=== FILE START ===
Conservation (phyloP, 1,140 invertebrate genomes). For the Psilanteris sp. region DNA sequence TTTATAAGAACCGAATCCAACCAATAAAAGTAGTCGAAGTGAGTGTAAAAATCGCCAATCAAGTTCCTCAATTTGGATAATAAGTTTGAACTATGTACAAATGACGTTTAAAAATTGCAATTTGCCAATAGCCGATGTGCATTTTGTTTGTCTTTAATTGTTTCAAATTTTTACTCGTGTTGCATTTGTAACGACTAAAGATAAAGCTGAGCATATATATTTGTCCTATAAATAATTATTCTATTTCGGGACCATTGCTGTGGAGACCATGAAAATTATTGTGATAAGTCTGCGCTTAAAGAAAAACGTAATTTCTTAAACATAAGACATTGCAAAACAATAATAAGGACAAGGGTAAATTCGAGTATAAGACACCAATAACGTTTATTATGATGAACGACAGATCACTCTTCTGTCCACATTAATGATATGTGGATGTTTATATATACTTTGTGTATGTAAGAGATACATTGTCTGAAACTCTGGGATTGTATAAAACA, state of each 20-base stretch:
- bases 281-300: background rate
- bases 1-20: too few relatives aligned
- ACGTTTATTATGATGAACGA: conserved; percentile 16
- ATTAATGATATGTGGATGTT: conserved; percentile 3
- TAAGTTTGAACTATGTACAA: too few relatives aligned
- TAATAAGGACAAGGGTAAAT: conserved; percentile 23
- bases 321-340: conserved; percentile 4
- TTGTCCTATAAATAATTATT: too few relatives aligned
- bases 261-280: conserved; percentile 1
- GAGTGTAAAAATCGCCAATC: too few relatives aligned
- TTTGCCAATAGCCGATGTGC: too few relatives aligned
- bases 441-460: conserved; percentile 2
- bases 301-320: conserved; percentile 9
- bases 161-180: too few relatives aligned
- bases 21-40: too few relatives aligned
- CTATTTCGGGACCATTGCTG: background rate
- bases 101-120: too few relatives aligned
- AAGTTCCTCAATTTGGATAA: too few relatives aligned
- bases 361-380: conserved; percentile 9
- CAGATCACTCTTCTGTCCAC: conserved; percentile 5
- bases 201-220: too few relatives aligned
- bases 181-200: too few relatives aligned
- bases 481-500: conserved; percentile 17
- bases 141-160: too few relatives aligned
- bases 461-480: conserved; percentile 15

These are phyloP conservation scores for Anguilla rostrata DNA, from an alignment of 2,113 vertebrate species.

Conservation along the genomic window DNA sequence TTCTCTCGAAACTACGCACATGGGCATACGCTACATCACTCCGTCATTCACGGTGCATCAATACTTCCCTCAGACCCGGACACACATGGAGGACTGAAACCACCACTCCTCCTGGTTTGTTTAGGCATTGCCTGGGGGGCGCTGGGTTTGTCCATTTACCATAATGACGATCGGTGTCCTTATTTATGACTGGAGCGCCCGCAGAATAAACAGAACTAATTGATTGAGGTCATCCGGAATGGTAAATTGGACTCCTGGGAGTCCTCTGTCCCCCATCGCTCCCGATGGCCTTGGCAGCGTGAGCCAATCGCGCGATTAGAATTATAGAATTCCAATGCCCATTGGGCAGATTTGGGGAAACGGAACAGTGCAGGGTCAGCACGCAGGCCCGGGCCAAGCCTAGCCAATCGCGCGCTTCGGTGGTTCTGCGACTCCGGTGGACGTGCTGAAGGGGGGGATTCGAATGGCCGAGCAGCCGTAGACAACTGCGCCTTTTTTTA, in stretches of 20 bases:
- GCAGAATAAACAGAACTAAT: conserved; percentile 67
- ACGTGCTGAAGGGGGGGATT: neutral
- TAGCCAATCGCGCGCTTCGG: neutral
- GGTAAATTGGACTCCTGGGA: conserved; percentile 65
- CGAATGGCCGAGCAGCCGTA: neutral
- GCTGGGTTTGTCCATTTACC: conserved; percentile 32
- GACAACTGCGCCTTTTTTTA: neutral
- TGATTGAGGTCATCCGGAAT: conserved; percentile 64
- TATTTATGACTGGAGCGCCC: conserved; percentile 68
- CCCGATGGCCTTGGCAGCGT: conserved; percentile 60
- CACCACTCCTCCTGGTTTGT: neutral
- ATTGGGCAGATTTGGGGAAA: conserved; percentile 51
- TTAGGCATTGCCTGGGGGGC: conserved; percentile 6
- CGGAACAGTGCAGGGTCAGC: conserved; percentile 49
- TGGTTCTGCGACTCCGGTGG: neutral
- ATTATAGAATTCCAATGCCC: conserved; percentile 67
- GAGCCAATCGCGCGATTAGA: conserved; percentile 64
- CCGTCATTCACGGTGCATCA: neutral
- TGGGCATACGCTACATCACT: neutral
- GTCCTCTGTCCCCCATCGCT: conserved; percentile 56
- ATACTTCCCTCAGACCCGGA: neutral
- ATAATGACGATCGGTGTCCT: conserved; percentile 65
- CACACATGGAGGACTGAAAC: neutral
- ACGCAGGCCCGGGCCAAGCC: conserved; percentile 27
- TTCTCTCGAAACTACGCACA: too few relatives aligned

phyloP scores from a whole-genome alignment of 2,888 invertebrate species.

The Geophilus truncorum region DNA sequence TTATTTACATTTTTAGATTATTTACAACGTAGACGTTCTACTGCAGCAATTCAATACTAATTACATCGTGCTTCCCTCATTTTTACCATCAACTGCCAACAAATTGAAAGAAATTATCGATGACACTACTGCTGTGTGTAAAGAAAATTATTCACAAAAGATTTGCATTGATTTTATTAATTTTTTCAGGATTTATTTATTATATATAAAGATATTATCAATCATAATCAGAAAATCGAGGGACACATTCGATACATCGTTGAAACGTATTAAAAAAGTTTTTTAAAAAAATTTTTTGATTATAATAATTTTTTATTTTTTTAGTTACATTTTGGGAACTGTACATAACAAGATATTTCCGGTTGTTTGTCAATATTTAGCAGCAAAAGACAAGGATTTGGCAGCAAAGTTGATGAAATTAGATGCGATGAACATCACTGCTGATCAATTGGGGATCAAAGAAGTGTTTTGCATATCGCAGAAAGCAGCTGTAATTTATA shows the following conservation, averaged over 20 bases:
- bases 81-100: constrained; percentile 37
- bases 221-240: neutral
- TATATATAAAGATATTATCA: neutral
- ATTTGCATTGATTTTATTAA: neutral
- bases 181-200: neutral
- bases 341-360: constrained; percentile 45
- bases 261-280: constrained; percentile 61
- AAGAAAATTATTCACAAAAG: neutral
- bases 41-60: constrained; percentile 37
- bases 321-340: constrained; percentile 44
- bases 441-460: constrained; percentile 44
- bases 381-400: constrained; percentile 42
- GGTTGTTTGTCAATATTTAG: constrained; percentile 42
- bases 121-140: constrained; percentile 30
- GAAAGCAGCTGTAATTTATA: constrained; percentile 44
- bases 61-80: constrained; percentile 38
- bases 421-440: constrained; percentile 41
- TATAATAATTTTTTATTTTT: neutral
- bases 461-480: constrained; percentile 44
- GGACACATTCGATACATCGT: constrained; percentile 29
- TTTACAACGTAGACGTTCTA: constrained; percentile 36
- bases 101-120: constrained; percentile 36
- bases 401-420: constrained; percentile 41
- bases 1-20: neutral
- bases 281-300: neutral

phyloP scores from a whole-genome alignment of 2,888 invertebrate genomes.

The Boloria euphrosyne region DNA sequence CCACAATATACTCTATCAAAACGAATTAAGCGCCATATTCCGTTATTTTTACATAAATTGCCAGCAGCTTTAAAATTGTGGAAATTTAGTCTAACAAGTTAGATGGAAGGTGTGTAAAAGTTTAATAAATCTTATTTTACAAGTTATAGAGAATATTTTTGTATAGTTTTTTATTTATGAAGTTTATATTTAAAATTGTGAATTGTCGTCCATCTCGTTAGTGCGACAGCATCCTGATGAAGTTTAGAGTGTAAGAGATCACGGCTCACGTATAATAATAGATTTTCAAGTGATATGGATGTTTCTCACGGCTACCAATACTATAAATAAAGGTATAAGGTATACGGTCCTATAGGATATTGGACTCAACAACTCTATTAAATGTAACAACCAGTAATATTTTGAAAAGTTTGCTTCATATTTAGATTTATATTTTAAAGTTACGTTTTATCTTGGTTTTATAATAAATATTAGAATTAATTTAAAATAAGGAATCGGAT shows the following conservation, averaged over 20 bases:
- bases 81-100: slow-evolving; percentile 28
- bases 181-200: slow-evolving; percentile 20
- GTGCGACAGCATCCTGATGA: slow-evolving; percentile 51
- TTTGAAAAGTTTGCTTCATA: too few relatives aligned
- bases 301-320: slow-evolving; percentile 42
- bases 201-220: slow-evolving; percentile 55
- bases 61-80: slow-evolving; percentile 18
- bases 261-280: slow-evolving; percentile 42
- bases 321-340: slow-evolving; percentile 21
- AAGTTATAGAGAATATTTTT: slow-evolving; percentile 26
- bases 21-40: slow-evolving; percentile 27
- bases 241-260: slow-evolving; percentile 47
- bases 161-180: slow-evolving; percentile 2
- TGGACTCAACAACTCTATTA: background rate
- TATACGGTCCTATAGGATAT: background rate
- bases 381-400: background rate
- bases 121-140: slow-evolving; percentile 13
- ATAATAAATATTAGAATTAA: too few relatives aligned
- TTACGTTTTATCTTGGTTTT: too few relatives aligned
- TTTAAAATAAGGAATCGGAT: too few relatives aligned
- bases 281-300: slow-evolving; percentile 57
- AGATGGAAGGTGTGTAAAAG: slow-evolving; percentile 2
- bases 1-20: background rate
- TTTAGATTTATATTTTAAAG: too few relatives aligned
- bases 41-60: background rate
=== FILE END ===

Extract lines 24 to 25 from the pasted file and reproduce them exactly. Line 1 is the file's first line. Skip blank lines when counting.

- bases 481-500: conserved; percentile 17
- bases 141-160: too few relatives aligned